the back, it is of a bluish ash color, with a the largest size, besides other ncxious crea

slight tint of vlive green, the intermediate tures, and the woods and swamps affording spaces being of a pearly white, while the gill harbor to the fierce jaguar, and the deadly covers are tinged with r

covers are tinged with red.” A fish of a difboa constrictor. of its kind the scenery of ferent kind, in the same waters, is the cherna, the Llanos is strikingly beautiful. " At our which attains a large size, weighing as much feet.” says the author, when they reached the as a hundred pounds, and tasting like veal. borders of the district for which they were It presents one remarkable peculiarity: the bound, " lay a beautiful expanse of meadow, mouth is set with a row of teeth bearing a fresh and smooth as the best cultivated lawn, strong resemblance to those of the human with troops of horses and countless herds of race. The gymnotus is another denizen of cattle dispersed all over the plain. Several this river, and its electrical powers were exglittering ponds, alive with all varieties of emplified on one occasion on the body of a aquatic birds, reflected upon the limpid sur-mutilated cayman wbich, left for dead on the face the broad-leaved crowns of the fan-palms, sbore, suddenly snapped its ponderous jaws towering above verdant groves of laurel, amy- as the huge eel was dragged over it. It is ris, and elm-like robles. Further beyond, and well, however, that besides man, the common as far as the eve could reach, the undulating enemy of all inferior animals, nature lends plain appeared like a petrified ocean, after her aid in keeping down the superabundance the sweeping tempest.' The Llaneros who of the more noxious kinds, an epidemic, supinhabit this region very closely resemble the posed to have its origin in the decomposition Gauchos of the south, their habits of life being of the vegetable detritus accum. lated at the almost identical. We need not, therefore, head waters of the Apure, affecting the inbe detained by a description of this nomadic habitants of the river as well as those on race from other details which constitute the their banks. Its ravages are thus described :most attractive characteristics of this enter- " The first symptoms of the epidemic aptaining volume.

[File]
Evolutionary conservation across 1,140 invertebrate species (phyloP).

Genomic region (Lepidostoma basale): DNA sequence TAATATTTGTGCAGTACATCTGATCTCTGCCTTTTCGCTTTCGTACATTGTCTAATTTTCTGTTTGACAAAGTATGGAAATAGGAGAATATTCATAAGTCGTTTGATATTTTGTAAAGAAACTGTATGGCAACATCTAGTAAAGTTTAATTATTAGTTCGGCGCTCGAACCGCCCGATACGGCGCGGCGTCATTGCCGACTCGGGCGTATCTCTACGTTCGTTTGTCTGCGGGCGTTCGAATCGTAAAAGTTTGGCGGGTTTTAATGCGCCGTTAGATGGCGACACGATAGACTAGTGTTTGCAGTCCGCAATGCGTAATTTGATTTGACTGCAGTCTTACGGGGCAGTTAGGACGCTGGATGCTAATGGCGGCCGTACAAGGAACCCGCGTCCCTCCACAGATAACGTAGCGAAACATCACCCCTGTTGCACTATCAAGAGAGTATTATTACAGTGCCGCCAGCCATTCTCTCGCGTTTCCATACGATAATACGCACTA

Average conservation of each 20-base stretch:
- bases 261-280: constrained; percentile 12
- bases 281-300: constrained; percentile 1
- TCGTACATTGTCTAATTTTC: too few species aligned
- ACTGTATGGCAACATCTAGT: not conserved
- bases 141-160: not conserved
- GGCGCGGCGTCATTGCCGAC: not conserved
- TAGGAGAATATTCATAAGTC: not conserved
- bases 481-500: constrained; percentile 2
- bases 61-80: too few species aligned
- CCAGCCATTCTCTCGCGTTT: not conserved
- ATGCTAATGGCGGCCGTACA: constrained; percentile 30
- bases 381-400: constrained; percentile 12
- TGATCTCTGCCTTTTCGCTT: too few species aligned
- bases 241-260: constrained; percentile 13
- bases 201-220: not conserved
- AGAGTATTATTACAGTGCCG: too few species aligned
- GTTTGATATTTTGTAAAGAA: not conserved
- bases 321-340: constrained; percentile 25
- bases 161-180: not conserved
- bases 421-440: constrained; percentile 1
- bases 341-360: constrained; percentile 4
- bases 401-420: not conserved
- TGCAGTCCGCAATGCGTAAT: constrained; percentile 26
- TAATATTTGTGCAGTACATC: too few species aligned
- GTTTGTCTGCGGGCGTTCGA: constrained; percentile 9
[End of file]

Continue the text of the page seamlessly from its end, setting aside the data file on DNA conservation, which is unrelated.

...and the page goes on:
peared among the crocodiles, whose hideous The Guárico, a tributary of the Apure, is

carcasses might then be seen floating down a beautiful river, well stocked with the finest

the stream in such prodigious numbers, that. kinds of fish, but infested also by a very de- were tainted with their effluvium. It was

CB both the waters and air of that fine region structive sort, the ferocious, blood-thirsty observed that they were first seized with a caribe, which, though not larger than a violent fit of coughing, followed by a black